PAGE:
Turkish-Pakistan Ties: The Destiny Ahead
The Nation
October 29, 2000
Turkey’s relationship with Pakistan looks like a tale of two brothers divided by geography. A relationship that seems to be above and beyond the state-to-state ties generally characterizing the nature and dynamics of international system. Marked by successive success stories on both bilateral and multi-lateral fronts, the historic relations between the two traditionally friendly Muslim countries have indeed come of age.

The Republic of Turkey celebrates the 77th anniversary of its foundation as a power to reckon with, both regionally and internationally. Led by President Ahmet Necdet Cezer and Prime Minister Bulent Ecevit, Turkey is fast realizing the ideals set by its Founding Father Mustafa Kemal Ataturk, an important pillar of which has always been the consolidation of the country’s relationship with brotherly Pakistan. A strong Muslim nation with a secular creed and a European destiny, Turkey is worth-emulating a country for Pakistan. Chief Executive General Pervez Musharraf himself, on more than one occasion, has expressed his deep appreciation for Mustafa Kemal Ataturk’s vision for Turkey and the world.

In fact, one consistent theme of the Turkish-Pakistan relationship is that it has mostly survived periodic political changes occurring in each country. Despite constitutionally being two different political entities, the two countries’ governments and people have shown the necessary political will to strengthen their historical bonds and foster mutual ties at almost all levels. Recent realistic trends in Turkish-Pakistan relationship augur well for the future, as these have already led to a significant growth in Turkish investment in Pakistan and are helping the two nations raise the dismally low volume of their bilateral trade.

Signs of Hope

Since the start of the 1990s, Pakistan has seen increasing commercial investment from Turkey, involving three of its leading construction companies, M/s Bayinder, STFA and Tekser, which are engaged in building Pakistan’s infrastructure and communication network, including the construction of a motorway, major roads, harbor and canal projects. The total volume of private Turkish investment currently stands at around $1.5 billion. The highlight of this investment the M/s Bayinder’s four-lane 154 km long Islamabad-Peshawar Motorway Project, which is scheduled to complete by the end of 2002. STFA (Sezai-Turkes-Fevzi Akkaya) has already completed five projects, including the Jinnah Naval Complex, Lahore Bypass Project, Indus Highway Project, Ormara Water Supply Project, and Ormara Submarine Rebuild Project. The company expects to start work on two other projects, including the Karachi Light Weight Mass Transit Project (as part of a consortium of construction companies) and the Pehur High Level Canal Tunnels Project. Tekser is working on the Chashma Right Bank Canal Project.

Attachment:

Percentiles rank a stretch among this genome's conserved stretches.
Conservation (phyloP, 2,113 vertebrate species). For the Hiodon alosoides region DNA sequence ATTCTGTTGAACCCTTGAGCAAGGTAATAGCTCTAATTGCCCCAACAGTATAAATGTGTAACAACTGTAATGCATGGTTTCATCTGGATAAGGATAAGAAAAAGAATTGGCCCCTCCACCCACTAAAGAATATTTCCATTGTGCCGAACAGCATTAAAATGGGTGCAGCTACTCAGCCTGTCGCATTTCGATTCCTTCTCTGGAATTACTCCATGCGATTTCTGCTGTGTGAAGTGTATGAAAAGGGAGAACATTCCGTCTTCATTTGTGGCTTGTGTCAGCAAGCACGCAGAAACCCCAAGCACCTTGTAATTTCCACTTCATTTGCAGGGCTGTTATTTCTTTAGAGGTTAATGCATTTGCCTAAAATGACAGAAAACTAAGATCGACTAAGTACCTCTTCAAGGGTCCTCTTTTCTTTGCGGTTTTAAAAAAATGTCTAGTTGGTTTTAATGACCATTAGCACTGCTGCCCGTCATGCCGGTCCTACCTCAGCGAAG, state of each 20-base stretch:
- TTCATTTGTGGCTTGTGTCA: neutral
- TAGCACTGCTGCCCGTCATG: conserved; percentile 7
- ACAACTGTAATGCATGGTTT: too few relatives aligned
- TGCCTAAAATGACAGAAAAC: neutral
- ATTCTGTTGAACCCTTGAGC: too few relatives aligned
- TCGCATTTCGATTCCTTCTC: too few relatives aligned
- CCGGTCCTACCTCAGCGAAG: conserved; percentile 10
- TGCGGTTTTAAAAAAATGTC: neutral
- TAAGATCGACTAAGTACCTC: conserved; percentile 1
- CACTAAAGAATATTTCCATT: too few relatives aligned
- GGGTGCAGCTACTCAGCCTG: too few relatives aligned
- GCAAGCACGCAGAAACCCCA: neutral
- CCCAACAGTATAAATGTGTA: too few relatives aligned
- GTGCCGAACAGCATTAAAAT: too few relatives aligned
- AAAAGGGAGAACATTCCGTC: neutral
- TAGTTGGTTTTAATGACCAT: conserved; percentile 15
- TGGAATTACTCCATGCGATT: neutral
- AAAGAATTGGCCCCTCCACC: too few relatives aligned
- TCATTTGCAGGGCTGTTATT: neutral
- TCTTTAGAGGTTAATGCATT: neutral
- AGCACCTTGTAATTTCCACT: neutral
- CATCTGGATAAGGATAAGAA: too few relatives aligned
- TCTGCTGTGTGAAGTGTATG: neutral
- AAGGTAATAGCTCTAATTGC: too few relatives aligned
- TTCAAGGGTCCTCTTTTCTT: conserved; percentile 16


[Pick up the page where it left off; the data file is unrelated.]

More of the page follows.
Although bilateral trade between Turkey and Pakistan has increased in recent times to a yearly average of $150 million, it is still no match to historically close political ties and strong cultural bonds between the two nations. Rather than showing any consistent growth, the bilateral trade volume has fluctuated on a yearly basis, despite some recent initiatives to enhance bilateral trade between the two countries. In 1995, a Joint Business Council was created between the Federation of Pakistan Chambers of Commerce and Industries and the Foreign Economic Relations Board of Turkey to bring the two countries’ businessmen together. Then, in the 1998 session of the Pakistan-Turkish Joint Ministerial Commission (JMC), a Joint Marketing Company was established to undertake joint business and investment ventures in the Persian Gulf and Central Asia.